How the erasure of maternity language hides the truth about pregnancy
When is a mother not a mother? Or, when does motherhood not matter? In this country, according to the law, a mother is a woman who gives birth to a child. Quite simple, you might think. Not so, according to the General Medical Council, who caused consternation in some quarters this summer, after news of their updated internal maternity guidance for employees became public, in which the word “mother” appeared to have vanished completely, to be replaced by “parent”. In relation to surrogacy, which gains a special mention, the internal document now also refers to surrogate parents, whereas in 2015 it referred, far more accurately, to surrogate mothers.
Then last week I came across a (now deleted) video posted by a company called “Donor Concierge” which featured a woman talking about the experience of the company’s “gestational carriers”. Donor Concierge is an American organisation, which appears to act as an intermediary between over 100 surrogacy agencies in the US and commissioning parents. American surrogacy agencies often use such euphemistic language. However, Donor Concierge had recently been in London, exhibiting at the Modern Family Show, a symposium held on Saturday 28th September, hosted by the couple behind “My Surrogacy Journey” — Michael and Wes Johnson-Ellis — and partnered with the controversial charity Mermaids, amongst others. According to its website, the show aims to be “an educational family-building event … a show like no other, designed to safely guide and support the … community to understand their options for wanting children.” Even for those of us in the UK who are used to seeing women erased in law and literature, it was quite a surprise to see surrogate mothers referred to in such cold and frankly dystopian terms.
Referring to pregnant women as gestational carriers, hosts and birthing people, has become so ubiquitous as to now be unsurprising to most women. Articles which talk about menstruators and chest feeders get an eye roll and a “bookmark” to return to read or criticise later; all the while increasing many women’s overall sense of disaffection with institutions and publications they once thought they could trust.
How much more pernicious then, is this issue when it impacts women who aren’t even expected to retain custody of a child they have carried, after birth? The language used around surrogacy has always relied on euphemisms to gain acceptance. How much easier to expect the public to swallow the notion of “altruistic surrogacy”, rather than talking honestly about a woman giving up her own baby in return for a significant expenses payment. Surrogacy agencies use language which includes “the gift of giving a family”, “the help of a surrogate” or assistance with a “surrogacy journey”. With “family building” and “extreme babysitting” used as terms by agencies and commissioning parents alike; making it sound as though a woman is doing nothing more arduous than making a trip to the builder’s merchants on your behalf, rather than going through a pregnancy which could leave her with lifelong birth injuries, or worse.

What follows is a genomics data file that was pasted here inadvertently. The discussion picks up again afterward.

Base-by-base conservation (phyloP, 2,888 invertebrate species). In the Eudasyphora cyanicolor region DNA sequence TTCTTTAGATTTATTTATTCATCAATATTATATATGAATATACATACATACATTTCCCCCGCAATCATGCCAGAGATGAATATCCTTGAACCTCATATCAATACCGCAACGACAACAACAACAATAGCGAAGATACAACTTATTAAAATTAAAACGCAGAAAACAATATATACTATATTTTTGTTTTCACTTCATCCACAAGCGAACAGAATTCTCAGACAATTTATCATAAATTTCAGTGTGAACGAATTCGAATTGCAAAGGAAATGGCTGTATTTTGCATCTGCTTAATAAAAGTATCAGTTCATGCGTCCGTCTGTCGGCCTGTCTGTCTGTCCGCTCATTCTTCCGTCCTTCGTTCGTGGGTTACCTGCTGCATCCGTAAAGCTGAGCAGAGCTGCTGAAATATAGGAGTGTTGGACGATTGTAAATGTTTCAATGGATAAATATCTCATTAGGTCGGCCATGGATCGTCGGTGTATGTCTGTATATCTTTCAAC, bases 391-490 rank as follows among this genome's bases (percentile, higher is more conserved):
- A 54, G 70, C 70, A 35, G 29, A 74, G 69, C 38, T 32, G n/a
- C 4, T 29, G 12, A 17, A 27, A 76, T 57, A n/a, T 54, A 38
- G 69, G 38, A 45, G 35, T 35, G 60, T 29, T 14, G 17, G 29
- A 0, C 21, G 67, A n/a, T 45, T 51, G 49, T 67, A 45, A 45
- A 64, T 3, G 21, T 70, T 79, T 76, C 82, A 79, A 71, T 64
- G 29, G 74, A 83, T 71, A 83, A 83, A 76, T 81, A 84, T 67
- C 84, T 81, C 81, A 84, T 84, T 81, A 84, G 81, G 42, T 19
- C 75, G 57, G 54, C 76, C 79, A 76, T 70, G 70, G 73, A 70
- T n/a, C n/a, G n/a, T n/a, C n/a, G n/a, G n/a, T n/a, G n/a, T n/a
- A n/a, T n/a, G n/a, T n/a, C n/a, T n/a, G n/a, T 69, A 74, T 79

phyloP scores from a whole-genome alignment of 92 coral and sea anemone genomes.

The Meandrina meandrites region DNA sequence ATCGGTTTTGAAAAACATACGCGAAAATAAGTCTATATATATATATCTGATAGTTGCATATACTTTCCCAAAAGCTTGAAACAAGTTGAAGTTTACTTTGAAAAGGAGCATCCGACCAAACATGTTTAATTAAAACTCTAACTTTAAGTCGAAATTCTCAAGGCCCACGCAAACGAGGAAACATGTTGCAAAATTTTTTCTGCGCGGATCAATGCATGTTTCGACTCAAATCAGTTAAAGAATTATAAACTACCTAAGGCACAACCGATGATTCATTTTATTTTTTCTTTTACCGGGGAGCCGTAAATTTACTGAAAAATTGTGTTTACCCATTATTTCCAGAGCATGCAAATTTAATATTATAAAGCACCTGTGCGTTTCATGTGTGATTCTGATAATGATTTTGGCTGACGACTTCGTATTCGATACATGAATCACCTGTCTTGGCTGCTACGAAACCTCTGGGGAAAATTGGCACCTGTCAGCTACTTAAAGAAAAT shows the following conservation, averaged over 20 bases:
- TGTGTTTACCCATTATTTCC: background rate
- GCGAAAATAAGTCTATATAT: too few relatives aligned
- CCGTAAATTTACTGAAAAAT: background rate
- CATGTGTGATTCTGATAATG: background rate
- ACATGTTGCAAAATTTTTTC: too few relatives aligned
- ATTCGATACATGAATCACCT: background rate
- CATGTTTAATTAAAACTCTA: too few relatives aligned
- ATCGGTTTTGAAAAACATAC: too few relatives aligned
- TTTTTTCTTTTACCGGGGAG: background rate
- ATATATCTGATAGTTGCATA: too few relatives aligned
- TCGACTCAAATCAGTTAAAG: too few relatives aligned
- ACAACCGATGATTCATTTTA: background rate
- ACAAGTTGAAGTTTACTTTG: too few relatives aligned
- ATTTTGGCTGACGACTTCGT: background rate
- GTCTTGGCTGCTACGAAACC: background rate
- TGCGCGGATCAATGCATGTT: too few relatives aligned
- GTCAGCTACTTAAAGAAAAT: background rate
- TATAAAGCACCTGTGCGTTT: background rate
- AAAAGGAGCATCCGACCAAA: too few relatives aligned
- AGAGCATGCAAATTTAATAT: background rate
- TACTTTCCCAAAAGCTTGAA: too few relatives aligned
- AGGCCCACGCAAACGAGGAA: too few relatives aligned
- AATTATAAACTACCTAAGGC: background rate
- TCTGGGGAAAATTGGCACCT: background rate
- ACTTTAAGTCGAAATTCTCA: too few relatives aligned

All of which masks the reality of surrogacy
All of which masks the reality of surrogacy: which is that a woman has to become pregnant, endure the sickness and complications which often accompany pregnancy, including the increased potential for miscarriage, then give birth with its attendant risks, all on behalf of somebody else.
It’s far easier to consider surrogacy as a “lovely thing to do” when cognitive dissonance allows you to forget it actually involves a woman growing and nourishing another human, who may in fact be her genetic child, and is always her biological one, for nine months. But besides being dystopian and insulting to the woman in question; it lends truth to an even more dangerous lie: that pregnancy does not cause great strain on a woman’s body. Additionally, it does nothing to help inform politicians, who in the next eighteen months will face a decision over whether or how to reform Britain’s surrogacy laws, about what women actually go through in pregnancy. To say nothing of the long and short term impact on babies who are born this way.
The costs to women and children of surrogate pregnancies are undeniably high. Pregnancy is not an illness, and many pregnant women express annoyance at being treated as though they are unwell during pregnancy. But while pregnancy can see the remission of certain diseases in some women, and tiredness and discomfort in others; it can also trigger the onset of chronic conditions which may not have been visible prior to pregnancy. It poses greater risks to women with autoimmune disorders, as well as numerous significant problems such as placental abruption. Pregnancy places the organs under strain, and researchers at Northwestern University in the United States have previously found that women who had experienced multiple pregnancies had increased likelihood of ageing — at a cellular level — faster than those who had had fewer children. To say nothing of the increased risks associated with multiple pregnancies, when using donated gametes and implanted embryos.
In the past week alone, I have found evidence of men being interviewed on how the birth of their surrogate-mother born children affects them: talking about how their inability to be in a delivery suite with their surrogate mother during the Covid-19 pandemic as “like someone is ripping out your stomach”; visually graphic language that rarely appears in relation to the woman who is actually in labour. Sanitising language to the point of sterility achieves nothing good for women and girls. In fact, doing so only helps those who wish to profit from the reproductive labour of women, but who care nothing for what she risks in delivering the baby, and would rather disguise at all costs what the mother actually endures.
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